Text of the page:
Andrew Wilson, GM of Accessible Properties, has been involved in community housing since the 1990’s. At the end of this year he leaves his role and takes a well-earned semi-retirement. He talked to Community Housing Aotearoa’s Angie Cairncross, about his involvement in the sector and the key influences he’s seen over this period.
Andrew Wilson left, with Megan Woods MP for Wigram, and Andrew Olsen LifeMark General Manager in 2014 opening a new home in Christchurch part-funded by a Social Housing Fund grant
Andrew Wilson’s involvement in community housing has been through the IHC, initially through his son’s connection with the charity. As a trained civil engineer with a background in management and building sector standards, he became a member of their Property Board then their General Manager, Properties in 2001 and later set up Accessible Properties, IHC’s property arm, in 2010.
His long history in community housing includes time on the Community Housing Aotearoa Council when it was first set up in 2005, as Chairperson in 2006-2009 and Treasurer for the remainder of his six years of service on the Council. He’s seen a lot of the changes the sector have been through over that time.
Andrew counts the sector’s fruitful communication to government on the benefits non-government public housing provides as one of the key successes during this time. Another was the influence on the sectors growth from the Housing Shareholders Advisory Group (an advisory group to government) and the focus group that guided MSD’s involvement that Andrew attended. Recommendations from the HSAG 2010 report[i] have been behind much of the policy reforms in social housing since, including a greater role in this area for community housing.
The freedom to innovate under the Social Housing Fund was crucial for the sector. Andrew believes it was a huge opportunity for growth. ”We developed some 200 homes because of it,” says Andrew.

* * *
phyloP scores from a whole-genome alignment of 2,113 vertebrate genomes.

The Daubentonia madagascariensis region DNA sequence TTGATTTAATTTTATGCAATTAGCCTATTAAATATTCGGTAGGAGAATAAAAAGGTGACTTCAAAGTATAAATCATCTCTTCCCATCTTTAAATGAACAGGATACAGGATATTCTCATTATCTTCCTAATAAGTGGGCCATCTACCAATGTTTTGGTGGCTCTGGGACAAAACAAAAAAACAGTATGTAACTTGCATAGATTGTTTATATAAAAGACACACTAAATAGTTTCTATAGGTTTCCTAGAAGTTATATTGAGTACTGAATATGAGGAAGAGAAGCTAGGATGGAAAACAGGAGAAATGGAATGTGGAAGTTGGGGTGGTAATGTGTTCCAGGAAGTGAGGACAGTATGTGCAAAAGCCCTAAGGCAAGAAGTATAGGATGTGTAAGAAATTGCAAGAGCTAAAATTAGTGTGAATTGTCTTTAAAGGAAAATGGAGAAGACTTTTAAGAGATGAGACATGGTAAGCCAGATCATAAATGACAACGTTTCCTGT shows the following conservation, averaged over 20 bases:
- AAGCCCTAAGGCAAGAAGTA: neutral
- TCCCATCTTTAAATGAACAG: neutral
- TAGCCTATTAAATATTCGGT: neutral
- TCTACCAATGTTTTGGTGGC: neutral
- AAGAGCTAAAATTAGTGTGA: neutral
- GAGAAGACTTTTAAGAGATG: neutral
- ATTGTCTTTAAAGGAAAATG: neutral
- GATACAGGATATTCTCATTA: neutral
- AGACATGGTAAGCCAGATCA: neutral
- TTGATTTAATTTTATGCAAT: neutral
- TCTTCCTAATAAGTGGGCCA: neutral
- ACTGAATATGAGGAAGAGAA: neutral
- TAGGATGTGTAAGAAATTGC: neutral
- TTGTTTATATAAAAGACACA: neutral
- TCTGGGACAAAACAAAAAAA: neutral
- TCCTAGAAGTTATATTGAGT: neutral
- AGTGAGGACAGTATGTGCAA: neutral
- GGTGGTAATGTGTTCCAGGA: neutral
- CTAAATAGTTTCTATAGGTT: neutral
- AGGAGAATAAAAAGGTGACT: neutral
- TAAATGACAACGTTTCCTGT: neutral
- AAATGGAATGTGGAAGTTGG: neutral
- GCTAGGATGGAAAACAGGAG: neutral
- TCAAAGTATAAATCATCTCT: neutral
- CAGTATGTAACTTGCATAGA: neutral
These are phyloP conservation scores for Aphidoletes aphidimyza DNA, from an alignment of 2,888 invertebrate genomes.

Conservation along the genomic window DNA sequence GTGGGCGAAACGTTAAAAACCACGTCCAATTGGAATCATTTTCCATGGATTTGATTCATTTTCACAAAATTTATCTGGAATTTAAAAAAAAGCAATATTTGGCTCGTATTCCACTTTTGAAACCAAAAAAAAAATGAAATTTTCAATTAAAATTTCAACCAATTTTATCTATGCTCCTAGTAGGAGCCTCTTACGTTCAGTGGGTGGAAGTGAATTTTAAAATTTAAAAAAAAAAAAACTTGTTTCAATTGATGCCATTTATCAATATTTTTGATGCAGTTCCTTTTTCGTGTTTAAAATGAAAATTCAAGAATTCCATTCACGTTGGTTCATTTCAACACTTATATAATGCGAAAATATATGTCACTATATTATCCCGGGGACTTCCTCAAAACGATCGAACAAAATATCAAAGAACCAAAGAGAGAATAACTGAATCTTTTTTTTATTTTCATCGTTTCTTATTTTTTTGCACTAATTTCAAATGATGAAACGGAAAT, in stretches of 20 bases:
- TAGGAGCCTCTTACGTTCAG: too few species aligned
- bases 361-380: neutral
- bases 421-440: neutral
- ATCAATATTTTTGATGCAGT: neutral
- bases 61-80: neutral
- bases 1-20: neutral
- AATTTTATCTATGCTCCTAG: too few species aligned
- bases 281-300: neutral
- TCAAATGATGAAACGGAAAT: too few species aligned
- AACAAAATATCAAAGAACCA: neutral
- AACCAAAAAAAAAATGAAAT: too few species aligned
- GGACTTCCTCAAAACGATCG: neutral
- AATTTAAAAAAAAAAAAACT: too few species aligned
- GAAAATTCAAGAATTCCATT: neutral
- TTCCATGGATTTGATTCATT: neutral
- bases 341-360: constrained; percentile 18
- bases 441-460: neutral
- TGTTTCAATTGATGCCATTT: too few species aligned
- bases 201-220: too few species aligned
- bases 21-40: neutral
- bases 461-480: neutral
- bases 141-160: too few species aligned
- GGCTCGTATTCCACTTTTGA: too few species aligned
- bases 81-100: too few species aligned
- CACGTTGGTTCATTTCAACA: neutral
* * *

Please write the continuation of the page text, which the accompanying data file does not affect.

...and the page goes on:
“Setting-up a level playing field made a huge difference too. Having the ability to get Income Related Rent Subsidies on an equal footing to Housing New Zealand made a big difference for the sector, and for tenants. It made the provision of community housing a good alternative to state housing while enabling it to be a sustainable, viable option, long-term.”
“The government has listened to the sector about our ability to do things and they understand there’s real benefits in working with us.” One benefit being the sector’s understanding of their tenants and their issues, another their ability to quickly adapt, respond to change, and innovate.
But the contractual environment they’ve put in is a result of government’s natural risk aversion, he says, stifles the ability of community housing providers to be innovative, responsive, and adaptive.
“They need to get the balance right so the contractual arrangement gives us the ability to shine and deliver on the natural benefits of being an NGO. Yes - there are infrastructure requirements government need to see before community housing providers can grow to scale, but they haven’t quite got the balance right yet.”
Accessible Properties has been on a fast-growth trajectory taking on opportunities to buy 344 Hamilton City Council properties in 2016 and some 1100 Housing New Zealand properties in Tauranga earlier this year - so he has some experience of the procurement environment.
Andrew says we need a whole lot of additional homes provided in community housing all over New Zealand but many of the providers don’t have the size of asset base to grow at-scale yet – owning the titles of assets enables this – that’s why the transfer of state housing has always been seen as a way of growing the sector, or grants, to leverage more growth and therefore more homes.
Success going forward is how funding this growth can happen.
“Something we found in Tauranga has been a type of institutional relationship between tenant and landlord – rather than seeing the homes as their own and having pride in it, there’s a type of dependency relationship between landlord and tenant that shouldn’t be there.”
He says there needs to be an awareness and acceptance of both tenancy rights but also responsibilities. This requires good communication and good tenancy management.
“Good tenancy management is important, so that it humanises the process,” he says. “We’ve doubled the number of tenancy managers in Tauranga and trained them so they are multi-skilled to meet the range of tenant demands, from maintenance, disputes, arrears and other support.”
Andrew is planning to work as a consultant part-time when he retires at Christmas– he doesn’t think he can stop out-right – that’s in-between building a house in Nelson, travelling, and going on the odd tramp. He knows he’s leaving Accessible Properties in good hands. Ex Wellington City Housing Manager, Vicki McLaren, has taken on managing the Tauranga portfolio and Greg Orchard, ex Housing New Zealand and Wellington City Council, has taken over Andrew’s previous role as Chief Executive.
All the best Andrew, Community Housing Aotearoa thank you for all your contributions over these many years.
[i] Home and Housed: A vision for Social Housing in New Zealand (April 2010); Housing Shareholders Advisory Group